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12:10AM

The primary question today

FT column by Philip Stephens that asks the question, "To what degree will the big powers locate their foreign policies in a shared understanding of collective security?"

The Old Think says this is impossible, and that national interests demand zero-sum competition--especially over raw materials. The New Think understands international economics in the age of globalization, meaning globally integrated production chains rule out zero-sum competition over resources ("I'm going to fight you tooth and nail for resources, pissing you off incredibly, and THEN expect to conduct relatively free trade with you that monetizes my victory?"  "Aha," says the Cold Warrior.  "They will somehow enslave their regions to accept this long-term unfavorable transaction, scaring them into become economic vassals with their military might!"--I know, it's almost too stupid to even type but there it is.).

Stephens here, unfortunately, feels the need to resurrect a bad historical analogy: the 19th century Congress of Vienna (ah yes, pre-nuclear analogies for an increasingly post-nuclear world). Naturally, Stephens fears a world of uncontrolled nuclear proliferation, because that's such a standard scare tactic ("Look! Over there, two dozen new nuclear powers!"). Stephens knows this is just around the corner because he went to an IISS conference where State's James Steinberg and Henry Kissinger both said so (the "dangerous game changer"!).

Then he moves onto the intelligent stuff, which he likewise credits to both Steinberg and Kissinger (apparently, the usual credo of proliferation cited, both speakers moved onto to reality): the rise of economic interdependency accompanied by environmental and resource interdependencies.

Naturally, everybody laments that rising Asia seems stuck in myopic nationalism--a good critique.  Their rise forces them to grow up very quickly, without the benefits and wisdom afforded by Eurasia's World Wars.

Nonetheless, the IISS, in a new study, feels comfortable enough to lecture rising Asia to pick up the pace and realize that "interdependence should be driving demand for more collective action."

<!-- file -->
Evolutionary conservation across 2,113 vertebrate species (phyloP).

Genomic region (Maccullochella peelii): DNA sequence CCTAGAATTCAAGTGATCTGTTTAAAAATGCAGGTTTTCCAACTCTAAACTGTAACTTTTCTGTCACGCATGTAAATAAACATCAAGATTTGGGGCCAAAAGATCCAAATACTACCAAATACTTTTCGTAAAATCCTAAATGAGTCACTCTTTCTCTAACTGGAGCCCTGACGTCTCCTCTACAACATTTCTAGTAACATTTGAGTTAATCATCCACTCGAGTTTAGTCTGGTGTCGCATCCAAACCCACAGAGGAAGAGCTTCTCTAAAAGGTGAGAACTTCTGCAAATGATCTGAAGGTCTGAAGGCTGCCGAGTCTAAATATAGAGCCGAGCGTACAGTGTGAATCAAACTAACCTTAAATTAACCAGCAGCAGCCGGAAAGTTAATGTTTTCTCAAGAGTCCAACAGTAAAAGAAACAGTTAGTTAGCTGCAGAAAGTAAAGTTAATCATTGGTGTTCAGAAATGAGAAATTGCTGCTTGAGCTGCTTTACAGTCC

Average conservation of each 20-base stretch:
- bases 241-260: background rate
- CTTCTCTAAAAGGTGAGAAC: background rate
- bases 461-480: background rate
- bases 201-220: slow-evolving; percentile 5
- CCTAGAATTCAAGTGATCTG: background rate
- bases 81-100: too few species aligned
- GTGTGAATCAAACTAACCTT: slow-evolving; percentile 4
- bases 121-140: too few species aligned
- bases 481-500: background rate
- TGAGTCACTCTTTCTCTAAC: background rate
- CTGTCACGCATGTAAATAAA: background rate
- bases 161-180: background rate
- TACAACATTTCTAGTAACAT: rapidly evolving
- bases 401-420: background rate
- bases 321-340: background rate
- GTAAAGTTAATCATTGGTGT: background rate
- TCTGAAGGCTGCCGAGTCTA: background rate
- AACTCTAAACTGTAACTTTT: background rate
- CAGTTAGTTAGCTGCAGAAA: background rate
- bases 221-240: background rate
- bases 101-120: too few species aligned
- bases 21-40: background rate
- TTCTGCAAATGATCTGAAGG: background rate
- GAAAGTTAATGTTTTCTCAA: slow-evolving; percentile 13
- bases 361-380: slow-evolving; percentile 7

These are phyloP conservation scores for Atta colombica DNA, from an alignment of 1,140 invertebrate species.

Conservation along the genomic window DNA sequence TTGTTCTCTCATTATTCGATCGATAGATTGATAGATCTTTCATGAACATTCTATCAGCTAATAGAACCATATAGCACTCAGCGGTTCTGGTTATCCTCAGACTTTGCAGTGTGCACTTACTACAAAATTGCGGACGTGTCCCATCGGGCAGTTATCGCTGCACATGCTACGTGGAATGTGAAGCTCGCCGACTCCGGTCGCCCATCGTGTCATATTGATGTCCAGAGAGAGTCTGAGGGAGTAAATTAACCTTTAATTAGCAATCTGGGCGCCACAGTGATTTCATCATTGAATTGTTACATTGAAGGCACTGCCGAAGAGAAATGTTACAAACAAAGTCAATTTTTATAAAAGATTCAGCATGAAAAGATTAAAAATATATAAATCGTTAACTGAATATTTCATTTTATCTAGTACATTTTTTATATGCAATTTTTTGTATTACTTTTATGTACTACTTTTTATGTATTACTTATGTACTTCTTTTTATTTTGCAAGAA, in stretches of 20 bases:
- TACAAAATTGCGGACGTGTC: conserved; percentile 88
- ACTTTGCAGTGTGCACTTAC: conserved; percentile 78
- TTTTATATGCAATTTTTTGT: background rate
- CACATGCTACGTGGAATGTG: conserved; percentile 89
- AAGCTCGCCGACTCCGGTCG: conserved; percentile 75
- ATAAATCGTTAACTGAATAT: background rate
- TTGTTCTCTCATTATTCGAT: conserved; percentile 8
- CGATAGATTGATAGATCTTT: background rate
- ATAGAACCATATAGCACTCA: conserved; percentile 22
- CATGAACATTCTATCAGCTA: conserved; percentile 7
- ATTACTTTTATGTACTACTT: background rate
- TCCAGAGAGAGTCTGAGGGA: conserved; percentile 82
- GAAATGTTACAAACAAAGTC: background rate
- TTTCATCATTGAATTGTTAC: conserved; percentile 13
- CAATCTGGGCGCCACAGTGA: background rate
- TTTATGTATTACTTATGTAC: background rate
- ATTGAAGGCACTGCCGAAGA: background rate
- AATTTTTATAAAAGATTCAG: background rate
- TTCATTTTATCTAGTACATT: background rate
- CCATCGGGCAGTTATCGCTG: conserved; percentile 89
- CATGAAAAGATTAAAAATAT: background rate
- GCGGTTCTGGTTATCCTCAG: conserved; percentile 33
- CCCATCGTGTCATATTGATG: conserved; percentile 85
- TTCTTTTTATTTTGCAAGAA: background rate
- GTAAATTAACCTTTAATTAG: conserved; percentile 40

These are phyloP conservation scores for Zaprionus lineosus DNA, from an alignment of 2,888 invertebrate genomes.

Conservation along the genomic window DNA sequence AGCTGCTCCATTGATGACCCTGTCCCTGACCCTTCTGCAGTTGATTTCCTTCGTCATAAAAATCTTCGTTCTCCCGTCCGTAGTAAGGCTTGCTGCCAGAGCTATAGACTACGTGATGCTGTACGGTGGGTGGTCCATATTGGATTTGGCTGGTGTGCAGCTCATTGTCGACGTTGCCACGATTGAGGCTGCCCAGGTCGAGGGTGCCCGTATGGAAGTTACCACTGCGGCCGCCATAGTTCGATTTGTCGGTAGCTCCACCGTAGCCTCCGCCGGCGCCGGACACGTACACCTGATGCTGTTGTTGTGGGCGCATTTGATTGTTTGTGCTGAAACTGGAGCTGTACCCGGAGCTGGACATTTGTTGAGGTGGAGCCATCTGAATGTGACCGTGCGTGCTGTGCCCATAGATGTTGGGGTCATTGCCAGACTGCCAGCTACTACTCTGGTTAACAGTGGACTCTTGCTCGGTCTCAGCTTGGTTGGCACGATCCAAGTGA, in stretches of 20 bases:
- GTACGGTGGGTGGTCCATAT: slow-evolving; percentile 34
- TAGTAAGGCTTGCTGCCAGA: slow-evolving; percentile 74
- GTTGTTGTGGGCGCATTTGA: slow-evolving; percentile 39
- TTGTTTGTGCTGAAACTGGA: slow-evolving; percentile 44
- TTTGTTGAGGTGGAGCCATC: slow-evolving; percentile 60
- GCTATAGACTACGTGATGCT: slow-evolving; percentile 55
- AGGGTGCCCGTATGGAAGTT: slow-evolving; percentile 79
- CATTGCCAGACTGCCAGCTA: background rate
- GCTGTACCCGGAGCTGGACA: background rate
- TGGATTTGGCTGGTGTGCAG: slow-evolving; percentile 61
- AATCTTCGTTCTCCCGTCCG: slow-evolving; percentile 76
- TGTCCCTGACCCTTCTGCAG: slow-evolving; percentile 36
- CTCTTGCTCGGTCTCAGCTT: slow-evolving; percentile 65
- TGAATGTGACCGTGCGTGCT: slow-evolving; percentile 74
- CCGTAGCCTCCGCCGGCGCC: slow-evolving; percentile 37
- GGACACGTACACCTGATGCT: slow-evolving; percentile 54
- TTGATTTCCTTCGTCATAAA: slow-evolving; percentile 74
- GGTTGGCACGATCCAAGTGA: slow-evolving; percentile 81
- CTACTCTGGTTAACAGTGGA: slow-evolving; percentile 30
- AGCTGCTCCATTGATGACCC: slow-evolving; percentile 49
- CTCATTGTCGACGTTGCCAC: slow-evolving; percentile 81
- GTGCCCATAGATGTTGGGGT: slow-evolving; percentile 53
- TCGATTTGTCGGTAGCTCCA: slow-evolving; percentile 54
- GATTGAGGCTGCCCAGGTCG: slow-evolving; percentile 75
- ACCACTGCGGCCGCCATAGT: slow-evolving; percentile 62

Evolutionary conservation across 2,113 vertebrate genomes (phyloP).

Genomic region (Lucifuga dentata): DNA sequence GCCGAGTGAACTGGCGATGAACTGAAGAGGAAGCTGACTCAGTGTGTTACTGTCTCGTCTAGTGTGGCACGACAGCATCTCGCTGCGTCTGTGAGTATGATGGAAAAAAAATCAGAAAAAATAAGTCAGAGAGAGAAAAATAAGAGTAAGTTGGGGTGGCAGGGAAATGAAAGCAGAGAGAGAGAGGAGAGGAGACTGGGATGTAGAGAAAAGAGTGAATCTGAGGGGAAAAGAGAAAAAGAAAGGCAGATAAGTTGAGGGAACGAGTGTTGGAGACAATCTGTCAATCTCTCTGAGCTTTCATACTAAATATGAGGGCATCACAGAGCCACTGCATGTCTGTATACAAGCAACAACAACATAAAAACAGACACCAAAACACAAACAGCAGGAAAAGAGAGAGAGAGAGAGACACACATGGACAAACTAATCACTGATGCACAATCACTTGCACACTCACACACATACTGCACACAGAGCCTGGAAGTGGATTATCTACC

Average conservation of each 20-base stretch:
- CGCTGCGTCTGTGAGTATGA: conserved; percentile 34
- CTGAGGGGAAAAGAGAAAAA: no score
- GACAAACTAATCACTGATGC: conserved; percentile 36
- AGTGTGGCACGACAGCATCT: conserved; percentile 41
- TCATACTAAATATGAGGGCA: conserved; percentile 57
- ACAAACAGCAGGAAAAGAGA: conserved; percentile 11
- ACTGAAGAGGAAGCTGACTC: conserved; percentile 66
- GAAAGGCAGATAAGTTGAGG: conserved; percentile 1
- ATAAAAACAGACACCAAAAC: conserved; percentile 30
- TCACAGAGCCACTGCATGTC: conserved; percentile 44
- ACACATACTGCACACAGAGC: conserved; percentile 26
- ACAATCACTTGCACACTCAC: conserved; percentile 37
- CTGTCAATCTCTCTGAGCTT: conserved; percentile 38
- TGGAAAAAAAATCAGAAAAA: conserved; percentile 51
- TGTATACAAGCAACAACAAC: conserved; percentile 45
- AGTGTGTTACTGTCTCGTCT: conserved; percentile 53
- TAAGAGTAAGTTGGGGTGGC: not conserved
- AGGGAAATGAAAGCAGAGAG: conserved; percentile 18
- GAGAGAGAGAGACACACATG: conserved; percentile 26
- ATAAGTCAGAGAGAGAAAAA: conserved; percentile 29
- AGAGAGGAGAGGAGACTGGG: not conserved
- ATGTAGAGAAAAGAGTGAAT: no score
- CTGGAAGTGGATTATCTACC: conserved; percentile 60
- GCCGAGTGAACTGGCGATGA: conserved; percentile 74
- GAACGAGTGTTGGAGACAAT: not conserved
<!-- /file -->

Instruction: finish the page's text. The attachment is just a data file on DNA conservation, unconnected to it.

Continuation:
Then Stephens hits the nail on the head:  the pol-mil cooperation venues haven't kept pace with the rising network and economic connectivity--my primary theme of the need for new rules in PNM. Within that observation I locate the crux of the matter: China and America's pol relationship remains stunted because of the mil residual called Taiwan--thus my call in Blueprint to "lock in China at today's prices" (and yes, as I warned back then, that price has gone up since!).

Stephens whines on a bit about the lack of improvement in transatlantic relations as promised by candidate Obama.  I couldn't care less.

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Reader Comments (1)

"China and America's pol relationship remains stunted because of the mil residual called Taiwan--thus my call in Blueprint to "lock in China at today's prices"

Mr. Barnett,

I really wish I could pick your brain about this issue. I'm trying to write an IR essay about Sino-American relations in regards to the Taiwan issue from 3 perspectives: realism, liberalism and Marxism. As I've been delving into research regarding this roller coaster relationship I kept feeling there was a missing link somewhere. I found it in your blog just now ... the political and military ideologies on globalization are NOT KEEPING PACE with the economic ideologies. I've been an international educator for 12 years and know all too well that learners progress at different paces ~ some slower than others, some faster than others. Why I thought global think tanks were any different I'll never know. Thanks for the "Aha" moment, Mr. Barnett.

I'd like to know just what you mean by locking in China at today's prices? Are you advising the U.S. to view the Taiwan issue as a domestic issue that does not concern America (as China has been insisting for so many years)?

I am SO going to miss your blog ~ whenever I felt like an island with my thoughts, ideas, or viewpoints about IR, I could (almost) always find refuge in what you had to say about any given topic/event/policy/relationship/issue. You've been a gem of inestimable value to this IR student these last 2 years, and I will conitnue to follow your thoughts and ideas at WPR. Thank you for everything, and may God guide you through all your journeys here and hereafter.

Linell
IR student
Adoptive parent of 2 Chinese daughters
International educator - Manila

September 23, 2010 | Unregistered CommenterLinell

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